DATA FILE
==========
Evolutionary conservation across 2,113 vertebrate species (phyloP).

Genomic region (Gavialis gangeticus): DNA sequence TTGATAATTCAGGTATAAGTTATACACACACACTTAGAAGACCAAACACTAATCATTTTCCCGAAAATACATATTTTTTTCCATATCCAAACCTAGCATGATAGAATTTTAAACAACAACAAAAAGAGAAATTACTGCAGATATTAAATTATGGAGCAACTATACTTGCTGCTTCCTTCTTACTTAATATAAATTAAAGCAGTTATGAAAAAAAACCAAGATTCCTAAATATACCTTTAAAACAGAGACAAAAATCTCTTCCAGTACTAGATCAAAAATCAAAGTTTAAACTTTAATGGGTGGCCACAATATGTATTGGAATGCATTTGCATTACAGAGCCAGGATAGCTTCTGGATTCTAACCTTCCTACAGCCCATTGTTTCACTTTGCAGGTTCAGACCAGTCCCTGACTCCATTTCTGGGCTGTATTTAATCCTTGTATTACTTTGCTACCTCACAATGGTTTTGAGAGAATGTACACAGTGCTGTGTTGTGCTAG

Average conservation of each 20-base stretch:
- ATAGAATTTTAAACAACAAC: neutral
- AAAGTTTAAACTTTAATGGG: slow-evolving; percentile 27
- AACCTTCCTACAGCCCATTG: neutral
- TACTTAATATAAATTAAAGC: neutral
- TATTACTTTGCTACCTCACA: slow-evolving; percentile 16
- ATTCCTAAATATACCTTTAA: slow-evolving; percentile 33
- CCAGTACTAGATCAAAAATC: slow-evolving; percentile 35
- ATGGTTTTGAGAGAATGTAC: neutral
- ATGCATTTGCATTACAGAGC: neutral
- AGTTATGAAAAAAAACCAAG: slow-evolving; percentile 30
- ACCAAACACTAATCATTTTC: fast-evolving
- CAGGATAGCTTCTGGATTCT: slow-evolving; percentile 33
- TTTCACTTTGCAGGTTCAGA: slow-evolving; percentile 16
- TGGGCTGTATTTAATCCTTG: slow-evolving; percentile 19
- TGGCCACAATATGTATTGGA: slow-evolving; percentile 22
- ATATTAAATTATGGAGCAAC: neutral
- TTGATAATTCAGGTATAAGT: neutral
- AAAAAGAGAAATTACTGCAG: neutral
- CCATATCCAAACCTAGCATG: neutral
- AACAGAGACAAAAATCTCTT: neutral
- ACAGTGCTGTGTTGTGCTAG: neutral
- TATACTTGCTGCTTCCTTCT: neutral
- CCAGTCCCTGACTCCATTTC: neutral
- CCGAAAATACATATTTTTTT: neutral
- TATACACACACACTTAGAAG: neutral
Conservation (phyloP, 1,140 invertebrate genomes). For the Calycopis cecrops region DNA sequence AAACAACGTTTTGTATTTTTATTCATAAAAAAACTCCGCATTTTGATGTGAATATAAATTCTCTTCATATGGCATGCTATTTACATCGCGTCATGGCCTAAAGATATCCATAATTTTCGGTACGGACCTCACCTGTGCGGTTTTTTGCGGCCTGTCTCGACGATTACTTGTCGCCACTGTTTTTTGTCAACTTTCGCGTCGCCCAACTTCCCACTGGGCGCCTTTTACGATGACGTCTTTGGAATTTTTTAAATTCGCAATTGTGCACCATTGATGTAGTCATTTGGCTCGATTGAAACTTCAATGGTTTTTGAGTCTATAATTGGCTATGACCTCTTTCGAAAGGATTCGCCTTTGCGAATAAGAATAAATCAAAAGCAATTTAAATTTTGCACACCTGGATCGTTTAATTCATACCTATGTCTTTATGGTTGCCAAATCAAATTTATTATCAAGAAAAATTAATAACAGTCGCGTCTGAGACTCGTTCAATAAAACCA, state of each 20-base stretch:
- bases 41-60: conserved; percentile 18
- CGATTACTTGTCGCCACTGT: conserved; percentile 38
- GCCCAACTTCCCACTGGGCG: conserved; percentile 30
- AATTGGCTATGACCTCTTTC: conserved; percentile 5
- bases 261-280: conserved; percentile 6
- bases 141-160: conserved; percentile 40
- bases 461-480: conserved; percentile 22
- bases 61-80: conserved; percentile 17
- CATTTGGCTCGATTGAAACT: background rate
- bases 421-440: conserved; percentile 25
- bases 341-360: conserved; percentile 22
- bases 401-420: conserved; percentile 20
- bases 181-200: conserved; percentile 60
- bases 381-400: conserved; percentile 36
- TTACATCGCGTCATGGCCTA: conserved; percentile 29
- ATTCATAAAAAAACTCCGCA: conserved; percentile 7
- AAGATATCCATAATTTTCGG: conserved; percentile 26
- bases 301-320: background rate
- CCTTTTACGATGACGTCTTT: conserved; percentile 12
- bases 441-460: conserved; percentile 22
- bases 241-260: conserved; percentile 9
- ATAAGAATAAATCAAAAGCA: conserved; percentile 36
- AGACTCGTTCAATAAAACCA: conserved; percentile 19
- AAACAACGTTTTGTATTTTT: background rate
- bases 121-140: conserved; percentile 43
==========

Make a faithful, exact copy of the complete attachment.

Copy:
Evolutionary conservation across 2,113 vertebrate species (phyloP).

Genomic region (Gavialis gangeticus): DNA sequence TTGATAATTCAGGTATAAGTTATACACACACACTTAGAAGACCAAACACTAATCATTTTCCCGAAAATACATATTTTTTTCCATATCCAAACCTAGCATGATAGAATTTTAAACAACAACAAAAAGAGAAATTACTGCAGATATTAAATTATGGAGCAACTATACTTGCTGCTTCCTTCTTACTTAATATAAATTAAAGCAGTTATGAAAAAAAACCAAGATTCCTAAATATACCTTTAAAACAGAGACAAAAATCTCTTCCAGTACTAGATCAAAAATCAAAGTTTAAACTTTAATGGGTGGCCACAATATGTATTGGAATGCATTTGCATTACAGAGCCAGGATAGCTTCTGGATTCTAACCTTCCTACAGCCCATTGTTTCACTTTGCAGGTTCAGACCAGTCCCTGACTCCATTTCTGGGCTGTATTTAATCCTTGTATTACTTTGCTACCTCACAATGGTTTTGAGAGAATGTACACAGTGCTGTGTTGTGCTAG

Average conservation of each 20-base stretch:
- ATAGAATTTTAAACAACAAC: neutral
- AAAGTTTAAACTTTAATGGG: slow-evolving; percentile 27
- AACCTTCCTACAGCCCATTG: neutral
- TACTTAATATAAATTAAAGC: neutral
- TATTACTTTGCTACCTCACA: slow-evolving; percentile 16
- ATTCCTAAATATACCTTTAA: slow-evolving; percentile 33
- CCAGTACTAGATCAAAAATC: slow-evolving; percentile 35
- ATGGTTTTGAGAGAATGTAC: neutral
- ATGCATTTGCATTACAGAGC: neutral
- AGTTATGAAAAAAAACCAAG: slow-evolving; percentile 30
- ACCAAACACTAATCATTTTC: fast-evolving
- CAGGATAGCTTCTGGATTCT: slow-evolving; percentile 33
- TTTCACTTTGCAGGTTCAGA: slow-evolving; percentile 16
- TGGGCTGTATTTAATCCTTG: slow-evolving; percentile 19
- TGGCCACAATATGTATTGGA: slow-evolving; percentile 22
- ATATTAAATTATGGAGCAAC: neutral
- TTGATAATTCAGGTATAAGT: neutral
- AAAAAGAGAAATTACTGCAG: neutral
- CCATATCCAAACCTAGCATG: neutral
- AACAGAGACAAAAATCTCTT: neutral
- ACAGTGCTGTGTTGTGCTAG: neutral
- TATACTTGCTGCTTCCTTCT: neutral
- CCAGTCCCTGACTCCATTTC: neutral
- CCGAAAATACATATTTTTTT: neutral
- TATACACACACACTTAGAAG: neutral
Conservation (phyloP, 1,140 invertebrate genomes). For the Calycopis cecrops region DNA sequence AAACAACGTTTTGTATTTTTATTCATAAAAAAACTCCGCATTTTGATGTGAATATAAATTCTCTTCATATGGCATGCTATTTACATCGCGTCATGGCCTAAAGATATCCATAATTTTCGGTACGGACCTCACCTGTGCGGTTTTTTGCGGCCTGTCTCGACGATTACTTGTCGCCACTGTTTTTTGTCAACTTTCGCGTCGCCCAACTTCCCACTGGGCGCCTTTTACGATGACGTCTTTGGAATTTTTTAAATTCGCAATTGTGCACCATTGATGTAGTCATTTGGCTCGATTGAAACTTCAATGGTTTTTGAGTCTATAATTGGCTATGACCTCTTTCGAAAGGATTCGCCTTTGCGAATAAGAATAAATCAAAAGCAATTTAAATTTTGCACACCTGGATCGTTTAATTCATACCTATGTCTTTATGGTTGCCAAATCAAATTTATTATCAAGAAAAATTAATAACAGTCGCGTCTGAGACTCGTTCAATAAAACCA, state of each 20-base stretch:
- bases 41-60: conserved; percentile 18
- CGATTACTTGTCGCCACTGT: conserved; percentile 38
- GCCCAACTTCCCACTGGGCG: conserved; percentile 30
- AATTGGCTATGACCTCTTTC: conserved; percentile 5
- bases 261-280: conserved; percentile 6
- bases 141-160: conserved; percentile 40
- bases 461-480: conserved; percentile 22
- bases 61-80: conserved; percentile 17
- CATTTGGCTCGATTGAAACT: background rate
- bases 421-440: conserved; percentile 25
- bases 341-360: conserved; percentile 22
- bases 401-420: conserved; percentile 20
- bases 181-200: conserved; percentile 60
- bases 381-400: conserved; percentile 36
- TTACATCGCGTCATGGCCTA: conserved; percentile 29
- ATTCATAAAAAAACTCCGCA: conserved; percentile 7
- AAGATATCCATAATTTTCGG: conserved; percentile 26
- bases 301-320: background rate
- CCTTTTACGATGACGTCTTT: conserved; percentile 12
- bases 441-460: conserved; percentile 22
- bases 241-260: conserved; percentile 9
- ATAAGAATAAATCAAAAGCA: conserved; percentile 36
- AGACTCGTTCAATAAAACCA: conserved; percentile 19
- AAACAACGTTTTGTATTTTT: background rate
- bases 121-140: conserved; percentile 43